Colin stared at me, a look of shock on his face, and I stared back defiantly, hands on my hips. After a long silence, he started to smile.
“I guess I deserved that, didn’t I? I know I’ve been a shit to you. I couldn’t talk to you because I didn’t know how. And then there was Julie, telling me I had to make a clean break. She was so jealous and insecure. I felt like I was being pulled in opposite directions. I’m sorry I hurt you.” Colin took my hand in his.
“That's my point. Again, it’s about how you felt,” I said, shaking my hand from his.
“You’ve changed. You were never this ... aggressive before.”
I gave my shoulders a shake and turned towards the water. “Let’s walk.”

Big difference, right? By adding action, we’ve moved the story along and added tension to their encounter by showing body language and thought.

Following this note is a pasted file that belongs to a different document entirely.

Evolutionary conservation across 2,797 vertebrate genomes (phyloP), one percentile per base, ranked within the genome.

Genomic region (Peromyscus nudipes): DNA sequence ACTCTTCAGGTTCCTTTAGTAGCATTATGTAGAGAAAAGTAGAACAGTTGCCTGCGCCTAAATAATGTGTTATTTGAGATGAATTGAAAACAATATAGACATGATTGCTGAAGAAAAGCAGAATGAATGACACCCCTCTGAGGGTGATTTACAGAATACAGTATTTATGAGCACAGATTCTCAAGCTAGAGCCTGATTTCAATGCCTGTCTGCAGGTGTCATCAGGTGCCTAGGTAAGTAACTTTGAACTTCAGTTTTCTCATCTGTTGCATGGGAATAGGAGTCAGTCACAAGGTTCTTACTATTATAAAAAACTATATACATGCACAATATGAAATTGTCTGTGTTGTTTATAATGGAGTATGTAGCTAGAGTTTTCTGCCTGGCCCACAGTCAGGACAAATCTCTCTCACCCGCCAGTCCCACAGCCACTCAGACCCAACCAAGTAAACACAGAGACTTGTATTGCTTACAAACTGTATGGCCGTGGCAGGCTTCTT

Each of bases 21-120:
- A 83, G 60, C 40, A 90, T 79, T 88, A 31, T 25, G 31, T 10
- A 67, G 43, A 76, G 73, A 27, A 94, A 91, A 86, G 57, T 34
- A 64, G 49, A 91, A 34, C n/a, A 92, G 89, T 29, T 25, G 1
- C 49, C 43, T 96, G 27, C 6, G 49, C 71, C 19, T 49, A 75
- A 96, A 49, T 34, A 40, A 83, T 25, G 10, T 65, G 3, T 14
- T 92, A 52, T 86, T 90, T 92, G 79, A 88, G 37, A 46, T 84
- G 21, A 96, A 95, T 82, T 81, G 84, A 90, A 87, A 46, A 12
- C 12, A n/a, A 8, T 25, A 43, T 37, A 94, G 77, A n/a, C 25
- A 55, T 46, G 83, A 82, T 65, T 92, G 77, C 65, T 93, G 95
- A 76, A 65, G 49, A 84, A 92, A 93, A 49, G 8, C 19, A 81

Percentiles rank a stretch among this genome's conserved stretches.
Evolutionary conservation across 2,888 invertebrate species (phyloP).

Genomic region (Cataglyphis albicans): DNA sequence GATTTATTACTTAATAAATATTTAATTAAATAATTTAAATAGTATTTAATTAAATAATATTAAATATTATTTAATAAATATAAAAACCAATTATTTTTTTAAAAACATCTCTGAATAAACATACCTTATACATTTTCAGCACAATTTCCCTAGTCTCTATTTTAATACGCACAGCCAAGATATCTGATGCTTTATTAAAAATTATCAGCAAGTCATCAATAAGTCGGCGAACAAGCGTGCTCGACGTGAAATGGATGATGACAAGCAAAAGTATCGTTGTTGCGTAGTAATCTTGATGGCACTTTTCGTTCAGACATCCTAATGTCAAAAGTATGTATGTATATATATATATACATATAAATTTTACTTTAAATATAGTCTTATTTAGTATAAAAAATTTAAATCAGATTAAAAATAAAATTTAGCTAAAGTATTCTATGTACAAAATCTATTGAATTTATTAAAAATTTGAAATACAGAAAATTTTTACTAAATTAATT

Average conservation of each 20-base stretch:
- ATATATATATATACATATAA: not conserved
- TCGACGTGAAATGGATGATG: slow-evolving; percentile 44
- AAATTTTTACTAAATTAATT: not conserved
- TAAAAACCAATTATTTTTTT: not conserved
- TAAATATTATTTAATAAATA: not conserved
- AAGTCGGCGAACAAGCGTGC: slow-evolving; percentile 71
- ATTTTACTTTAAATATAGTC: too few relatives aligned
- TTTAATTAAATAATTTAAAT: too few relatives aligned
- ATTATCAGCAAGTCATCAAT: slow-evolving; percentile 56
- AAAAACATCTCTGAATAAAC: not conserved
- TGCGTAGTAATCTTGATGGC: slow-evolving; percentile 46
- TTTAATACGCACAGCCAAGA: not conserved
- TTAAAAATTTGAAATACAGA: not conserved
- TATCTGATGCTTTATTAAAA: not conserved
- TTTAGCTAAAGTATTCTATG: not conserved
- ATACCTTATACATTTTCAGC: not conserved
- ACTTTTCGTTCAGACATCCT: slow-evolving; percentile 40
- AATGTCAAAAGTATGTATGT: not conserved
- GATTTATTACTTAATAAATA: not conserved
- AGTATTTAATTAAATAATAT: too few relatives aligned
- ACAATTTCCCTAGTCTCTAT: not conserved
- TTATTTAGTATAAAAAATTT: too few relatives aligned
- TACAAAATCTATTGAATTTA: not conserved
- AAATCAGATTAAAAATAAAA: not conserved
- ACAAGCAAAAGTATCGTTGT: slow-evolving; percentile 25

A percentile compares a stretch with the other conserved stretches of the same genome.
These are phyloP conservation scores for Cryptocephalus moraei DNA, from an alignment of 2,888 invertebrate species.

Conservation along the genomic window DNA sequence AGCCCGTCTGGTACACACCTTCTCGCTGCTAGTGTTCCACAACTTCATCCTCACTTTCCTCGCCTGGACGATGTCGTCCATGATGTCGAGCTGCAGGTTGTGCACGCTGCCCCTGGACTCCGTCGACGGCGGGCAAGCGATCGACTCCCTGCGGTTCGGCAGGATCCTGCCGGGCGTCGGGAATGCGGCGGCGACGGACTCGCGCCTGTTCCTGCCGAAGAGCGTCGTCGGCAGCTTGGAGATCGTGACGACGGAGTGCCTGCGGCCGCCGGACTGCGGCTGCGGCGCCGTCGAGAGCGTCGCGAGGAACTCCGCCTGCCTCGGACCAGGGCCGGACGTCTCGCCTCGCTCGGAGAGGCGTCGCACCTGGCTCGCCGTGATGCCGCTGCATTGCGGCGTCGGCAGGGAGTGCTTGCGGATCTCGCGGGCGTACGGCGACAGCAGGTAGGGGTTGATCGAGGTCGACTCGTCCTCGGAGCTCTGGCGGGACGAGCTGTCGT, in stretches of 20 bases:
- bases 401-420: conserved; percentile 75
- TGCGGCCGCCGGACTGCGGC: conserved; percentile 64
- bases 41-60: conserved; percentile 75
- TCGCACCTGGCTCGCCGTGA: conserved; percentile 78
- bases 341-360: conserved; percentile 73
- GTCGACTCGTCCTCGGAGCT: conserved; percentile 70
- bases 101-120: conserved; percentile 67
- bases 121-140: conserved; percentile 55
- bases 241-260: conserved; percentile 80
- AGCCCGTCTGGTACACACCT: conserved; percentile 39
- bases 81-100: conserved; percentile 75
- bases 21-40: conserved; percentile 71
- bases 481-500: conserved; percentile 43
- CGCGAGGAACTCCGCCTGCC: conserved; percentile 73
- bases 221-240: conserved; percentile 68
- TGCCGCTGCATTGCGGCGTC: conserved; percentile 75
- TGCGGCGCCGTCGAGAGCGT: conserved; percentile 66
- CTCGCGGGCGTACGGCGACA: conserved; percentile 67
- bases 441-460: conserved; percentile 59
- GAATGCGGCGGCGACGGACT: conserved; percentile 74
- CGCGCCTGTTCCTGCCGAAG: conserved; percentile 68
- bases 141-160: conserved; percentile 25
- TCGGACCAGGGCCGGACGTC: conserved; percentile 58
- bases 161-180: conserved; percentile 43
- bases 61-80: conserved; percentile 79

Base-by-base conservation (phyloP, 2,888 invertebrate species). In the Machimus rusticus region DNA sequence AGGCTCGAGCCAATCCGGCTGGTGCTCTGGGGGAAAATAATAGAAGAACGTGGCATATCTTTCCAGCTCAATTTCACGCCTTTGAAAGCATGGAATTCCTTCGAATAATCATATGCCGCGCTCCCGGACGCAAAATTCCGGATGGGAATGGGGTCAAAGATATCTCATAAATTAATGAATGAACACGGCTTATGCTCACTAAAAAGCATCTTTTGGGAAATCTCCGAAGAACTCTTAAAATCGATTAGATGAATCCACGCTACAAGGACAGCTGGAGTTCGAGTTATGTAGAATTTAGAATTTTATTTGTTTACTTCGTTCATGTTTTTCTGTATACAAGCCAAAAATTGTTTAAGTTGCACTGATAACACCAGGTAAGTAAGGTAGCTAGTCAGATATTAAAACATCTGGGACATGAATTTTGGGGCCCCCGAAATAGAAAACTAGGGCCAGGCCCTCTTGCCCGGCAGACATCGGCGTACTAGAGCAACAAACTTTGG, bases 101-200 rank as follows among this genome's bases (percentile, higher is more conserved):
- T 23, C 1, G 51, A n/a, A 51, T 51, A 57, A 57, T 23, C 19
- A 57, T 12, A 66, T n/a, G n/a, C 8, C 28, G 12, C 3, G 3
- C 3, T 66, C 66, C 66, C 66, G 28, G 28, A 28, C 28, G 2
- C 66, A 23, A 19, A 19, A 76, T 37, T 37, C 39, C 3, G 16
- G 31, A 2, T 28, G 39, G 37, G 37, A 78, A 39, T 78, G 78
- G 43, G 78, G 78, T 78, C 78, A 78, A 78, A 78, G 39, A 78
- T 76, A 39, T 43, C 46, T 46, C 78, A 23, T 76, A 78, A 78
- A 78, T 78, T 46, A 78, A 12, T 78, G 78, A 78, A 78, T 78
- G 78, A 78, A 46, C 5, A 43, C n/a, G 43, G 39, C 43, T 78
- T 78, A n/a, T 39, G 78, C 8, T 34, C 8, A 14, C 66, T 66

Dialect:
The most important thing to remember when depicting dialect in dialogue is to be consistent. This is a very tricky element to express. If you have a character with a southern states drawl or a Native American dialect, etc., it is extremely difficult to carry their dialogue with the right inflection throughout the entire story. It was suggested to me by my editor to choose some key words that reflect their dialect and use them consistently throughout the story. The dialogue will ring true to the reader and they will buy into it. But only if you are CONSISTENT.

In Winter’s Captive, Book 1 and Chasing Georgia, Book 2 (to be released in April), two words I chose to indicate that Nonnock was an indigenous native, were references to her Peoples and when she talked of nature as the Mother or Mother Earth.

For all of you writers out there:
Keep on Keeping on Writing!